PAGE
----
• property is reasonably suitable for occupation by the number of households or persons applied for
  • arrangements for managing the house are satisfactory.

The licence will be valid for a maximum of five years from the date of issue, although it can be issued for a shorter period, after which time it must be renewed.

A licence is needed for each of your properties. A licence is for the property and not for you as an individual. If you have properties outside of Lambeth you'll need to apply for a licence with the relevant council.

Licensing conditions

If a licence is issued, it will specify the maximum number of people who may live in the HMO.

It will also require the landlord to:

  • have a valid current gas safety certificate, which is renewed annually (in accordance with the Gas Safety Regulations 1998)
  • ensure that all electrical appliances and furniture are kept in a safe condition
  • install and properly maintain a fire detection system, doors and sited alarms throughout the property
  • provide each occupant with a written statement about terms and conditions (a tenancy agreement)
  • we will also impose a range of other conditions, if deemed warranted.

View the standard licensing conditions used for houses in multiple occupation.

Failing to comply with licence conditions is subject to a fine of up to £5,000 per offence.

3. Temporary exemption notice (TEN)

A TEN suspends the requirement for a licence because the owner has notified us that she or he is currently taking steps to change the way the HMO is occupied.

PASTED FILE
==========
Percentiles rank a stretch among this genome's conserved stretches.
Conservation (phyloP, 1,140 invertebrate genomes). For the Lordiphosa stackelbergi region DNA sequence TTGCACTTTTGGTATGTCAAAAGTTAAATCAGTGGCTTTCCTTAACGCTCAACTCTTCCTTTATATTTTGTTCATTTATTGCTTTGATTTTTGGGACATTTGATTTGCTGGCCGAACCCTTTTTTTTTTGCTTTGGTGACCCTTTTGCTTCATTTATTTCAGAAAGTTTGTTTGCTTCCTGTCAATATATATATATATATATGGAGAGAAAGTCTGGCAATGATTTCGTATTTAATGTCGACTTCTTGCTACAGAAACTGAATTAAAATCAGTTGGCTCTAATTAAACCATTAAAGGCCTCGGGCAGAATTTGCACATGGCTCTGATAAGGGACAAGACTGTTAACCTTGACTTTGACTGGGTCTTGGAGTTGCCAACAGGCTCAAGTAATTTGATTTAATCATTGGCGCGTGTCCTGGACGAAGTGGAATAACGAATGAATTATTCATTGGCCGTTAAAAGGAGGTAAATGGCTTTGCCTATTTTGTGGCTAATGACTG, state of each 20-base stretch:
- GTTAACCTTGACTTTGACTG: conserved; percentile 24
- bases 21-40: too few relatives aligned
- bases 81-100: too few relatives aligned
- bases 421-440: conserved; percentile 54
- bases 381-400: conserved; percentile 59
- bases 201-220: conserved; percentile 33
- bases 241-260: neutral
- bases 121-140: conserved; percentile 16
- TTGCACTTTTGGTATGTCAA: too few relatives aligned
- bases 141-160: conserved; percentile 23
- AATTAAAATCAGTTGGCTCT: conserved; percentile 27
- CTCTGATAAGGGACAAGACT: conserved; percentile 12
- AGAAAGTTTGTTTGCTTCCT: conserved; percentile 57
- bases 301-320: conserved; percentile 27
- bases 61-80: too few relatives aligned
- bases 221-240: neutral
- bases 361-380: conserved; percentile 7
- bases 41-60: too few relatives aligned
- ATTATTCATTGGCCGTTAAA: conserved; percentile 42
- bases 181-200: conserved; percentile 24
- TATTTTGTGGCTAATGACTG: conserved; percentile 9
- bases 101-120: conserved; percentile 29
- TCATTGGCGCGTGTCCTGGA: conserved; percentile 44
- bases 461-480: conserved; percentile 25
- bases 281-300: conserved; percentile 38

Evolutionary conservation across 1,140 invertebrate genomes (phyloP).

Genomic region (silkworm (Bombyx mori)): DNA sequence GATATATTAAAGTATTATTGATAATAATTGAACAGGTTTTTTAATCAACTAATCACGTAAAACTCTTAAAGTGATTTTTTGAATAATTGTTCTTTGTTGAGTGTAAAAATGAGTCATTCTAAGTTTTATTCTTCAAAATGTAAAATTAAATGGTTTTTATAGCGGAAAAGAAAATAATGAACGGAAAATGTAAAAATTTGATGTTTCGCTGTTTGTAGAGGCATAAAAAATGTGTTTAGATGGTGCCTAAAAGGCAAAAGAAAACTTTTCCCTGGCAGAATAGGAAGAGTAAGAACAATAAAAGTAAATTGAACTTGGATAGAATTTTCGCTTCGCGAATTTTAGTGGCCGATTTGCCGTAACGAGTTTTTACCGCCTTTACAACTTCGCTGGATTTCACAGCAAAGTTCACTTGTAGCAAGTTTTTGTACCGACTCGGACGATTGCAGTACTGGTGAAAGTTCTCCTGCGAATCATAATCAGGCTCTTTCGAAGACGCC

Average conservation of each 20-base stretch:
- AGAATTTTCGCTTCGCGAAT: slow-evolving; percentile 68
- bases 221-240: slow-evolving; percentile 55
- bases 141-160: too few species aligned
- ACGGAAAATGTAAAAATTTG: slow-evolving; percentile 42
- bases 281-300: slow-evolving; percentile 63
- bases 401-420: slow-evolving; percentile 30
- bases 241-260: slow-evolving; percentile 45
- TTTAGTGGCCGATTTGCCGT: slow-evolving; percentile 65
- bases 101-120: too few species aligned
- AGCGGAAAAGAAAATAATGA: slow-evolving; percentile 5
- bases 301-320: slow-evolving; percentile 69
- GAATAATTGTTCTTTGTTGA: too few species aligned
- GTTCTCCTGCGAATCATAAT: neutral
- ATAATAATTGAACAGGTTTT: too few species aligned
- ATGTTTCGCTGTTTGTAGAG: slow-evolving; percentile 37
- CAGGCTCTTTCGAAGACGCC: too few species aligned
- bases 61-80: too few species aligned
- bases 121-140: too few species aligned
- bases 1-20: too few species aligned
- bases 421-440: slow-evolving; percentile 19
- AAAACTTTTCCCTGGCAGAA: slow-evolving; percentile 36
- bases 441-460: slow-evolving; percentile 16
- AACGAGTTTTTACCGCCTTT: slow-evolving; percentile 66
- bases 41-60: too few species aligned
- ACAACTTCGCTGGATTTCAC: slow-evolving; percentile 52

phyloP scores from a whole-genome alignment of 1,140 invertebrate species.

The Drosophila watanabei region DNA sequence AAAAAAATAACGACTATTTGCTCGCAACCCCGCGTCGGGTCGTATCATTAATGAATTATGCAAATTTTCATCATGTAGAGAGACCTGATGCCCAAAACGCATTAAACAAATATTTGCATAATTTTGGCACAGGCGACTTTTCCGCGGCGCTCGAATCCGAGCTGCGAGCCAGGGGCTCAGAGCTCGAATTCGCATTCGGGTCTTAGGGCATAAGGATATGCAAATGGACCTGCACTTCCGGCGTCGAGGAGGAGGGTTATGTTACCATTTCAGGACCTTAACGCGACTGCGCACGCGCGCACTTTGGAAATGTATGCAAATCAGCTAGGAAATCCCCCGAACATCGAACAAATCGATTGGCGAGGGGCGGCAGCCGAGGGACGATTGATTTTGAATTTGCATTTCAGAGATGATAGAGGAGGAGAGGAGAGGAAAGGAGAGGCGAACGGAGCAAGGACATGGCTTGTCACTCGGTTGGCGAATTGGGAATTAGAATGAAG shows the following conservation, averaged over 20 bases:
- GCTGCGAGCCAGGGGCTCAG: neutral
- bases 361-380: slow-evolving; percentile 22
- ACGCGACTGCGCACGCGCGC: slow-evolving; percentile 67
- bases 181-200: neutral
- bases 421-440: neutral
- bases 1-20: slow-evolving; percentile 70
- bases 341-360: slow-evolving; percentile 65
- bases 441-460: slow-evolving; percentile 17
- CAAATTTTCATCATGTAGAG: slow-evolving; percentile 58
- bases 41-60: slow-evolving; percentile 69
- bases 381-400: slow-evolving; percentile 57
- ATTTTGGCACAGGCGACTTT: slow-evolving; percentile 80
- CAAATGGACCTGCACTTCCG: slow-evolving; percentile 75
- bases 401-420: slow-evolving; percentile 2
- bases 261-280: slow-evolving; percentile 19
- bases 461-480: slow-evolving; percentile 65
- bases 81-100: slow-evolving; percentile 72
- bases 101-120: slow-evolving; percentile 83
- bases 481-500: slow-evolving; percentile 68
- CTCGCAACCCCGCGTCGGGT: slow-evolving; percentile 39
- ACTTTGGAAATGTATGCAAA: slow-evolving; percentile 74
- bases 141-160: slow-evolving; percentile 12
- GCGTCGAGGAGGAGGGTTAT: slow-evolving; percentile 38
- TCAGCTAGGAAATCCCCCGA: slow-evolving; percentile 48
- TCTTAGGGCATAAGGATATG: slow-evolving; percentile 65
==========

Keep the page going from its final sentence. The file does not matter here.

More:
For example, seeking planning permission to convert the HMO into a single family dwelling or the property has been put up for sale.

Temporary exemption is what it says: temporary.

We can serve a temporary exemption notice (TEN) which will exempt the premises from licensing for three months.

In certain unusual circumstances it can extend this for a further three months. After that, there is no power to exempt the premises and the property must be licensed.

4. TEN Register

[Download the Lambeth TEN register - last updated 27 April 2020](/sites/default/files/TEN-public-register-April 2020.pdf)

5. HMOs operating without a licence

It's your responsibility as the landlord or managing agent to apply to us for an HMO licence.

It is an offence to operate a licensable HMO without having obtained a licence. HMOs operating without a licence are now subject to an unlimited fine.

In addition, any Housing Benefit paid to you for an unlicensed HMO, can be repayable to us subject to a residential property tribunal order.

Also, in some circumstances, tenants can apply to a residential property tribunal for a rent repayment order if they've paid rent to you (up to a limit of 12 months) if you have failed to obtain an HMO licence.

We'll encourage landlords to apply for licensing through advice and persuasion, but where they fail to apply as a result of such informal action we will take legal proceedings with a view to prosecution in the courts.

Similarly any breach of conditions will initially be dealt with informally, but if the breach continues legal proceedings will be started.

Failing to comply with licence conditions is subject to a fine of up to £5,000 per offence.

6. HMO register